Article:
Trash of the Day: Friday - Trashtastic Lines

Hey there, Jeannette here with yet another trashtacular log, about the making of trash patrol. We use many different shaders for our game’s look, all of which went through plenty of iterations. This time, it is going to be all about our outline shader!

How the need came to be

Way before we started prototyping our game, we looked at numerous references and brainstormed about distinctive style approaches our game might take, and settled for an overall rounded, colourful, artsy, stylized theme. We wanted the whole thing to be cute and cartoony, but not in a bold and harsh comic-style manner.

That, amongst many more influences, lead us to the conclusion, that our game would greatly benefit from making use of outlines, to be able to visually separate the environment, objects, and our raccoons better from one another.

Prototype type type type

Trash Patrol’s first outline shader draft was created by our lovely team member Nessi, which then her and I further developed. But we quickly figured that bold and black lines didn’t really suit our needs and didn’t aid the game’s feel at all, so the first approach was to use colourful outlines instead.

After our huge concept rework our work responsibilities had to change slightly so that we would be able to publish our game by the time we had to.


After facing several quite difficult limitations, we had with our so-far existing outline shader, our Shader graph started to get huge and thus more and more confusing. That was the point where a fresh start and revamped shader seemed due. So, I took the learnings from our previous one and started looking for different approaches, that would suit our needs and stay as neat as possible.

Baby Steps

One of the first tries was to go by camera facing angles and create lines whose tint would be influenced by the geometry’s own colour. The effect turned out quite nice, but not what we needed. The adaptive hue gave a nice extra colourful touch but made everything less distinguishable from each other. Moreover, the edge detection didn’t really give quite the results needed and since our camera angle always stayed the same, horizontal lines were a big problem.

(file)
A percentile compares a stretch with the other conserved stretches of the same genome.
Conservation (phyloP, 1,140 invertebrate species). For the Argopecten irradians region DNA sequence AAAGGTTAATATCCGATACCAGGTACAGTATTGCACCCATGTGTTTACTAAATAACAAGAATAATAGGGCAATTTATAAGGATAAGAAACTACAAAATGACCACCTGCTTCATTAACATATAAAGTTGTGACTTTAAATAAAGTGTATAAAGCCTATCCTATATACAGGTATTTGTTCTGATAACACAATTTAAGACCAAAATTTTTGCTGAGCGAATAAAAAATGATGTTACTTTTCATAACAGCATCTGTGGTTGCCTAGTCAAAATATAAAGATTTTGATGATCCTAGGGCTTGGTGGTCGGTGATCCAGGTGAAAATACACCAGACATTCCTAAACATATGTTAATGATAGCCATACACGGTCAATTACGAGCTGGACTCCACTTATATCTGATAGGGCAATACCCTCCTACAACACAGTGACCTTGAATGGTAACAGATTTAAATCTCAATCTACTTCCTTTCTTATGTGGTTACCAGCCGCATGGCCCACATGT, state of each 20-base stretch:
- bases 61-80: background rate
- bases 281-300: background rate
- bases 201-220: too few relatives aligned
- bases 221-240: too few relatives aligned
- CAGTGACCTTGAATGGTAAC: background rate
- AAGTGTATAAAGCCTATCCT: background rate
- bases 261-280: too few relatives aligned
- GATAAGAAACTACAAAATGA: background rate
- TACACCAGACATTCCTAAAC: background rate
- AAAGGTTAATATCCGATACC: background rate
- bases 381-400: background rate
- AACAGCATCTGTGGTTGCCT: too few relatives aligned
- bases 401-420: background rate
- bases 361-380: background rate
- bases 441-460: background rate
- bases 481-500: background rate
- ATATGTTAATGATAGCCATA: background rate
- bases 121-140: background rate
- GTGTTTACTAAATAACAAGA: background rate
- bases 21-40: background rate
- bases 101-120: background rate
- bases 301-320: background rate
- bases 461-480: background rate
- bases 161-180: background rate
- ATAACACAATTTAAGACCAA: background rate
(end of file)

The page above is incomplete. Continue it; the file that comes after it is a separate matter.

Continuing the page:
Said problem led me to a very different approach, where I tried to combine depth- and normal-based lines, to bypass limitations given by our static camera angle. The control we got over the quantity and thickness of our outlines was great but way over the top for what we were trying to achieve.

Many more rounds of trial and error later, which included different approaches for both normal and depth-based kinds of shaders, it reached a point where outlines looked neat and had a beautiful fade towards the bottom of the object. But as nice as the effect was, it just didn’t fully fulfil its purpose, as the fade looked great but made objects even harder to distinguish.

And since that showed us, that fancy isn’t always better and doesn’t necessarily aid your game, I created an array of different outline shaders, based on feedback and all of us voted and discussed what attempt we would take. Which lead us to our final and current version, fully depth-based but very fine lines, that made them not directly noticeable but helped support the distinction between environments and objects


Fancier isn’t always better and even if it might hurt to start over from scratch again, the result might just be what your game needs. Plus, it doesn’t mean that you can’t store your “failed” attempts in a library to maybe later use them in a different project!


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